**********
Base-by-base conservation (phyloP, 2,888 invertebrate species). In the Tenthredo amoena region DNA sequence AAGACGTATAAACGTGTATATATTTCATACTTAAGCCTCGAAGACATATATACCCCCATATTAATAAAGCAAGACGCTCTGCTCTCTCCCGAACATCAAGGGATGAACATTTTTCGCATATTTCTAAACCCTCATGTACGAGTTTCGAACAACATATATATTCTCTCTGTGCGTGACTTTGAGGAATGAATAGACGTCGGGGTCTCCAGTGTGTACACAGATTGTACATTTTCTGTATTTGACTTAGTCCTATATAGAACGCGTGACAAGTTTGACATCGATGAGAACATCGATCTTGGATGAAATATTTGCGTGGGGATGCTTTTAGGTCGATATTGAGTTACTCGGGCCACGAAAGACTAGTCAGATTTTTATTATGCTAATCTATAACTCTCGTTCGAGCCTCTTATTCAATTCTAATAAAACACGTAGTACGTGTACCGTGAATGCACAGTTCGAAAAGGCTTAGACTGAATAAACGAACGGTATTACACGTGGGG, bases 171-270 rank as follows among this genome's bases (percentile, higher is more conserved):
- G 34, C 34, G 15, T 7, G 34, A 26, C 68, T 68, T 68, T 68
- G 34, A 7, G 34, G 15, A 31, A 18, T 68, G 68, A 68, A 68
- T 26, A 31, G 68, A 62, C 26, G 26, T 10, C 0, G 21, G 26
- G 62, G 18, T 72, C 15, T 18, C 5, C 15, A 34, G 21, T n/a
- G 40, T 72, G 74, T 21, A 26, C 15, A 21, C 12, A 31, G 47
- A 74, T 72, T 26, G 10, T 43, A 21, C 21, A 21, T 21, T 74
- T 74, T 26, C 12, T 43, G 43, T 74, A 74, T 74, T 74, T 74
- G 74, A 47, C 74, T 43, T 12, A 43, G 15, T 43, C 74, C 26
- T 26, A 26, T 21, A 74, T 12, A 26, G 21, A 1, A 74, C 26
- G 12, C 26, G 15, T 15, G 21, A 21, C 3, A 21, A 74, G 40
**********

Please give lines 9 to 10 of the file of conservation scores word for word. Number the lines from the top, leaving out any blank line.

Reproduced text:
- G 74, A 47, C 74, T 43, T 12, A 43, G 15, T 43, C 74, C 26
- T 26, A 26, T 21, A 74, T 12, A 26, G 21, A 1, A 74, C 26